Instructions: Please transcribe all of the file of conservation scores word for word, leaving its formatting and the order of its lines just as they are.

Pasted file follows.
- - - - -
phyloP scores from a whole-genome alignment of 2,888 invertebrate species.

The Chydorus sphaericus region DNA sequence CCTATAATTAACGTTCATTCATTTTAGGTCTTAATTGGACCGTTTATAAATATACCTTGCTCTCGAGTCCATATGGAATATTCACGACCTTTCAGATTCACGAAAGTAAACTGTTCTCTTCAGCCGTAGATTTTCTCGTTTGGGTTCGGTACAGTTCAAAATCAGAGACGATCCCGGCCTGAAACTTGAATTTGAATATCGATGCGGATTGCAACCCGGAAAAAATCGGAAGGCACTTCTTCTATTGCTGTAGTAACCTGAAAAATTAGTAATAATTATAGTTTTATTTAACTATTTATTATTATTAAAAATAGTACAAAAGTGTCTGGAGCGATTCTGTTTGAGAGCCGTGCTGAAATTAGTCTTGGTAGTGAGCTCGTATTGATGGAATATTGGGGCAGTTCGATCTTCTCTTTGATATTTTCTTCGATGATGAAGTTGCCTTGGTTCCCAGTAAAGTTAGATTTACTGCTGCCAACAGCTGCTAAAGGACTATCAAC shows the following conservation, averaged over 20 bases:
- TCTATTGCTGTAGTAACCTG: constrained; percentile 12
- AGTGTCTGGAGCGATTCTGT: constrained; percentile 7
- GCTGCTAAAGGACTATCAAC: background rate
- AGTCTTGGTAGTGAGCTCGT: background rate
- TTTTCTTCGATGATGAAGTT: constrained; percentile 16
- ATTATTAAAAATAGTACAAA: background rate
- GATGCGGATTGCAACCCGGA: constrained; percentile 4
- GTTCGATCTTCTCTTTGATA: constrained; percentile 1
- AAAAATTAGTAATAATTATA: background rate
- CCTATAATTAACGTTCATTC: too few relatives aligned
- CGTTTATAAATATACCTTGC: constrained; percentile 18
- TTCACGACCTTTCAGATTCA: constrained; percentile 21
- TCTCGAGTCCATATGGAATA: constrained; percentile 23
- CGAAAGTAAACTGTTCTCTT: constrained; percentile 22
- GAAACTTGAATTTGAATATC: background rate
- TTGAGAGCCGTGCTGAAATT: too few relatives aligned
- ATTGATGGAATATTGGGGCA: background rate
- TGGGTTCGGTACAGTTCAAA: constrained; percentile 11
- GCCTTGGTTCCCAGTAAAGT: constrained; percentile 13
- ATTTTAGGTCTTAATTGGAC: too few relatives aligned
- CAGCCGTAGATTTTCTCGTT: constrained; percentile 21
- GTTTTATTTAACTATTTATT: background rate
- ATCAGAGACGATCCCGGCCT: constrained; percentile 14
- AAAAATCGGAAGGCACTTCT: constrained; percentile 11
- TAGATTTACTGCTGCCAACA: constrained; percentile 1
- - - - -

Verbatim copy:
phyloP scores from a whole-genome alignment of 2,888 invertebrate species.

The Chydorus sphaericus region DNA sequence CCTATAATTAACGTTCATTCATTTTAGGTCTTAATTGGACCGTTTATAAATATACCTTGCTCTCGAGTCCATATGGAATATTCACGACCTTTCAGATTCACGAAAGTAAACTGTTCTCTTCAGCCGTAGATTTTCTCGTTTGGGTTCGGTACAGTTCAAAATCAGAGACGATCCCGGCCTGAAACTTGAATTTGAATATCGATGCGGATTGCAACCCGGAAAAAATCGGAAGGCACTTCTTCTATTGCTGTAGTAACCTGAAAAATTAGTAATAATTATAGTTTTATTTAACTATTTATTATTATTAAAAATAGTACAAAAGTGTCTGGAGCGATTCTGTTTGAGAGCCGTGCTGAAATTAGTCTTGGTAGTGAGCTCGTATTGATGGAATATTGGGGCAGTTCGATCTTCTCTTTGATATTTTCTTCGATGATGAAGTTGCCTTGGTTCCCAGTAAAGTTAGATTTACTGCTGCCAACAGCTGCTAAAGGACTATCAAC shows the following conservation, averaged over 20 bases:
- TCTATTGCTGTAGTAACCTG: constrained; percentile 12
- AGTGTCTGGAGCGATTCTGT: constrained; percentile 7
- GCTGCTAAAGGACTATCAAC: background rate
- AGTCTTGGTAGTGAGCTCGT: background rate
- TTTTCTTCGATGATGAAGTT: constrained; percentile 16
- ATTATTAAAAATAGTACAAA: background rate
- GATGCGGATTGCAACCCGGA: constrained; percentile 4
- GTTCGATCTTCTCTTTGATA: constrained; percentile 1
- AAAAATTAGTAATAATTATA: background rate
- CCTATAATTAACGTTCATTC: too few relatives aligned
- CGTTTATAAATATACCTTGC: constrained; percentile 18
- TTCACGACCTTTCAGATTCA: constrained; percentile 21
- TCTCGAGTCCATATGGAATA: constrained; percentile 23
- CGAAAGTAAACTGTTCTCTT: constrained; percentile 22
- GAAACTTGAATTTGAATATC: background rate
- TTGAGAGCCGTGCTGAAATT: too few relatives aligned
- ATTGATGGAATATTGGGGCA: background rate
- TGGGTTCGGTACAGTTCAAA: constrained; percentile 11
- GCCTTGGTTCCCAGTAAAGT: constrained; percentile 13
- ATTTTAGGTCTTAATTGGAC: too few relatives aligned
- CAGCCGTAGATTTTCTCGTT: constrained; percentile 21
- GTTTTATTTAACTATTTATT: background rate
- ATCAGAGACGATCCCGGCCT: constrained; percentile 14
- AAAAATCGGAAGGCACTTCT: constrained; percentile 11
- TAGATTTACTGCTGCCAACA: constrained; percentile 1